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From Craig L Russell <Craig.Russ...@Sun.COM>
Subject Re: SQL Exception
Date Fri, 03 Mar 2006 23:47:08 GMT
Hi Michael,

Nice to see you're back.

On Mar 3, 2006, at 10:15 AM, Michael Segel wrote:

> On Wednesday 01 March 2006 1:40 pm, you wrote:
> Sigh.
> I kind of avoided this discussion because I was busy giving a  
> presentation on
> Database Security to the local DB2/Informix user group(s).
>
> null = a null pointer to an object (Java)
> NULL = an empty set.
>
> They are two totally different things.

I'm not arguing the semantics of Java null vs SQL NULL. I know they  
are different and the only reason people could think that they are  
the same is that the JDBC interface maps Java null to SQL NULL in the  
interface itself, viz.

<spec>

ResultSet

getObject

Object getObject(String columnName)
                  throws SQLException
Gets the value of the designated column in the current row of this  
ResultSet object as an Object in the Java programming language.

This method will return the value of the given column as a Java  
object. The type of the Java object will be the default Java object  
type corresponding to the column's SQL type, following the mapping  
for built-in types specified in the JDBC specification.

<emphasis mine>

If the value is an SQL NULL, the driver returns a Java null.

</emphasis mine>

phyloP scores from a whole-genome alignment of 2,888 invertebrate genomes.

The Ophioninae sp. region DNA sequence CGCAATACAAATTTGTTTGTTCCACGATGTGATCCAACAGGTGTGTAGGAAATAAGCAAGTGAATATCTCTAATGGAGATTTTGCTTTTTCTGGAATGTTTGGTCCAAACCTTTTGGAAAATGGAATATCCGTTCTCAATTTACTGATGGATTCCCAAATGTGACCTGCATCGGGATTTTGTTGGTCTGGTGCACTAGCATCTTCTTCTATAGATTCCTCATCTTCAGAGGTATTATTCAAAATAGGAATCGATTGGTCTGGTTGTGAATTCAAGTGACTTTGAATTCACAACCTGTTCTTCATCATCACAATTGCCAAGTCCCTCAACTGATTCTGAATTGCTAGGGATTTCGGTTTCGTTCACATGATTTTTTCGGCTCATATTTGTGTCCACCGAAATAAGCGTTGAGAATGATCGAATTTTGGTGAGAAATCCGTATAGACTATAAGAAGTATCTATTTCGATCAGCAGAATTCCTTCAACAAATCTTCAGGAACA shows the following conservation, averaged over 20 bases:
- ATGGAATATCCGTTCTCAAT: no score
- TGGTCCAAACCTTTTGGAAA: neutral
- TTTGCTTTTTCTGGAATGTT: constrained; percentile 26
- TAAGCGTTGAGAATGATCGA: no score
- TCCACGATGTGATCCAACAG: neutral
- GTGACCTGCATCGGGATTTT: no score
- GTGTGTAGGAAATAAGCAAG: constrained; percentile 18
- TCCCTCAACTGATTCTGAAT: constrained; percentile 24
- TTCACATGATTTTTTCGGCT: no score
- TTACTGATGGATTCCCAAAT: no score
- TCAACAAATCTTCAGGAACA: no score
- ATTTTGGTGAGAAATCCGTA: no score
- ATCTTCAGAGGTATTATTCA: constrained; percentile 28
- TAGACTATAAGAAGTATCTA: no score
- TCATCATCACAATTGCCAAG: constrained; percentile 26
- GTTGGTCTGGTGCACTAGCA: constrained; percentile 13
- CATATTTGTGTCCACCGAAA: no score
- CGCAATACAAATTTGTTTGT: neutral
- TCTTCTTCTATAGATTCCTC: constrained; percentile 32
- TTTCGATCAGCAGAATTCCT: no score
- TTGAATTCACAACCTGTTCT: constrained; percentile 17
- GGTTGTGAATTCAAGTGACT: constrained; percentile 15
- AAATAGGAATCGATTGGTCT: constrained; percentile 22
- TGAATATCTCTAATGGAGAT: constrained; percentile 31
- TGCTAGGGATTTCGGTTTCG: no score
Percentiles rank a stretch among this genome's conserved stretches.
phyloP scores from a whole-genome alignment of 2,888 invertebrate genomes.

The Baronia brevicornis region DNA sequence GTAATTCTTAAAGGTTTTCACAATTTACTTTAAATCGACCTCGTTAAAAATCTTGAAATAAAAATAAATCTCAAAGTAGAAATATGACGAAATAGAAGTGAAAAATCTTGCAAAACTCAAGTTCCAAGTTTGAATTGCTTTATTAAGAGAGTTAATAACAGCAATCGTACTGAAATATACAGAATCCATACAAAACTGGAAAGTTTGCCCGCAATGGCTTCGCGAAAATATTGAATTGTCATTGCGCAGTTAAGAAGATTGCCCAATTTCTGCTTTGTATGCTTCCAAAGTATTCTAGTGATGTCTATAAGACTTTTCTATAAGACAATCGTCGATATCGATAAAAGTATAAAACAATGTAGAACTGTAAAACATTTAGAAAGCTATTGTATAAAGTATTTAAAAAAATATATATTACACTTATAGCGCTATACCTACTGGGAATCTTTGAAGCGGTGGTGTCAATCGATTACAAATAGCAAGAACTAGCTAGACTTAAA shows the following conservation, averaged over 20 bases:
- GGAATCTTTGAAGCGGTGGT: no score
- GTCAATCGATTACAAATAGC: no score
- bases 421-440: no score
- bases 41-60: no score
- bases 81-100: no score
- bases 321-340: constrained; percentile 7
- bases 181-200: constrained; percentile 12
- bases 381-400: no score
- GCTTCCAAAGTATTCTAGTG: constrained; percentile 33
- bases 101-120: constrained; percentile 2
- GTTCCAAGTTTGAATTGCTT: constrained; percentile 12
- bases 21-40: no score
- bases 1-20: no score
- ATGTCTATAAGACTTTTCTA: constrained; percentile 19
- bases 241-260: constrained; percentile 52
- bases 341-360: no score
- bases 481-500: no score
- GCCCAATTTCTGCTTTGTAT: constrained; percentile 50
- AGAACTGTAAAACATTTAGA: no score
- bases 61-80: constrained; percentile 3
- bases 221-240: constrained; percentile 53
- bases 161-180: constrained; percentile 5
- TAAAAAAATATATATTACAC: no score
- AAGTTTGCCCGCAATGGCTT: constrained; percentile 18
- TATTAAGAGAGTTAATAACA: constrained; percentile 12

</spec>

All I'm talking about in this discussion is the mapping that JDBC  
uses in which at the boundary between Java and SQL, null gets morphed  
into NULL.

> Look at it this way....
>
> If you pass in the argument null, you're saying that the object  
> doesn't exist.
> If you pass in a NULL argument, you're saying that the object does  
> exist,
> however its current set of elements is NULL or the empty set.

yeah, yeah, yeah, but not what this discussion concerns.
>
> The only reason I'm even beating a dead horse is that this is moot  
> point and a
> non issue to start with. This has nothing to do with Databases or  
> the JDBC
> API.

Disagree here. The JDBC API is the only thing I'm interested in  
discussing.
>
> Here's a different example.
>
> String foo = null;
> String bar = ""; // Call it a string representation of an empty set
>
> Does foo = bar ?
>
> The point I'm trying to make is that the reference foo is a null  
> pointer. It
> points to nothing, while the reference bar points to a String with no
> characters in it.
>
> Does this make sense?

When the JDBC interface transforms SQL NULL into Java null, and some  
of the API methods allow passing Java null where the intent is to  
store SQL NULL into a column value, then I'm suggesting that where  
there is no ambiguity, the interface should treat Java null like the  
rest of the interface does.

Specifically, in the case we are discussing, what I'm saying is that  
<big assumption>assuming that the prepared statement knows that the  
parameter you're setting is of type VARCHAR</big assumption>, then  
setObject(varcharParameter, null) can have the same semantics as  
setNull(varcharParameter), setString(varcharParameter, null), or  
setObject(varcharParameter, null, Types.VARCHAR). I don't read the  
spec as requiring that an unambiguous declaration as to the  
programmer's intent must throw an exception.

Why am I making such a big deal about this? So glad you asked.

In my field of expertise, I have to map between SQL and Java domains.  
There is a very nice isomorphic mapping between a SQL VARCHAR and  
Java String. Similar isomorphic mappings naturally are used between  
SQL INTEGER and Java Integer and all the other primitive wrappers.